Test tube data. It may sound strange, now, but genomics researcher and serial entrepreneur, George Church, told the Wall Street Journal encoding data in DNA “could be the wave of the future” for archives. Church was the senior researcher of a Harvard experiment to encode his forthcoming book,Regenesis, in DNA. According to Kyle Alspach, each of the nearly 55,000 strands of DNA used to store the text, contained an indicator of where the text belongs in the sequence of the book. The ability to store data as DNA, in the form of a viscous liquid or solid salt, presents vast new possibilities for the quantities and lengths at which data can be stored. As, Church notes, DNA data storage means “a device the size of your thumb could store as much information as the whole Internet.”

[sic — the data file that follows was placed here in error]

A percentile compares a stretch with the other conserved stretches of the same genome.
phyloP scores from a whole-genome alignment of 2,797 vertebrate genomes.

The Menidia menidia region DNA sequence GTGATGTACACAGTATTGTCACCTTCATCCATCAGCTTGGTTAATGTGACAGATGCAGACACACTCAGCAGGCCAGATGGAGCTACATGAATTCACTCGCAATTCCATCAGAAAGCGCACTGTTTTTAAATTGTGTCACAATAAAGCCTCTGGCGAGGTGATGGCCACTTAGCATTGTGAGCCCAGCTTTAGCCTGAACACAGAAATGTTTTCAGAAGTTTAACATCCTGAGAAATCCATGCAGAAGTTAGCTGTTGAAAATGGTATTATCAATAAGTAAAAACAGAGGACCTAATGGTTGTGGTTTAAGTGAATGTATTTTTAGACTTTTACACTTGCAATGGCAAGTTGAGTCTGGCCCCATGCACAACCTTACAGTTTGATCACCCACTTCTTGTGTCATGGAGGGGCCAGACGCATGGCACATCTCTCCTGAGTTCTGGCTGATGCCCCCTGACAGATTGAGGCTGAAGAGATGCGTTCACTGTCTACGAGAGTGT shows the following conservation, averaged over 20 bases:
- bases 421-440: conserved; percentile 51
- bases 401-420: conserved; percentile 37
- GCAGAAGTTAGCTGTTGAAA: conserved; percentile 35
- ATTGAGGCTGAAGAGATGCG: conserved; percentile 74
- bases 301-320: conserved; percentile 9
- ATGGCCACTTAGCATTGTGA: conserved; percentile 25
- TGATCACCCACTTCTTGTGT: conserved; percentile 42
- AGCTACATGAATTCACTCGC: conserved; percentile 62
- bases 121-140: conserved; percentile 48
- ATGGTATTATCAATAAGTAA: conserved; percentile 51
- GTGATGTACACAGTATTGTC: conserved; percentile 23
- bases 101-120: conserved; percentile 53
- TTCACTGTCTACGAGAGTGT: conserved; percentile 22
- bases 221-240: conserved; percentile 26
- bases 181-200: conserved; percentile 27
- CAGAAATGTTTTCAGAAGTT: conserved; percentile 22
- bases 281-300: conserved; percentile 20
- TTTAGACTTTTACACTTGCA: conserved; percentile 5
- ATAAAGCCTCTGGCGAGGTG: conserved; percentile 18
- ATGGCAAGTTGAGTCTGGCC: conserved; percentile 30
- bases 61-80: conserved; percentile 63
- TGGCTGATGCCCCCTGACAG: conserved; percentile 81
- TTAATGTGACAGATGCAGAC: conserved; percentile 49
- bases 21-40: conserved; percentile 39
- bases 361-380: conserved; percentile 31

So, how does it work? DNA has its own language, containing a genetic code of four chemicals called bases: adenine (A), guanine (G), cytosine (C) and thymine (T). Robert Lee Hotz’s article in the Wall Street Journal explains how the researchers translated the digital version of the book, composed of the ones and zeros binary code that computers read, into strands of DNA that each contained a section of the text.
To learn more and to read the entire article at its source, please refer to the following page, Storing Data as DNA, Harvard Researchers Say Test Tubes Can Store “the whole Internet”- SiliconANGLE.com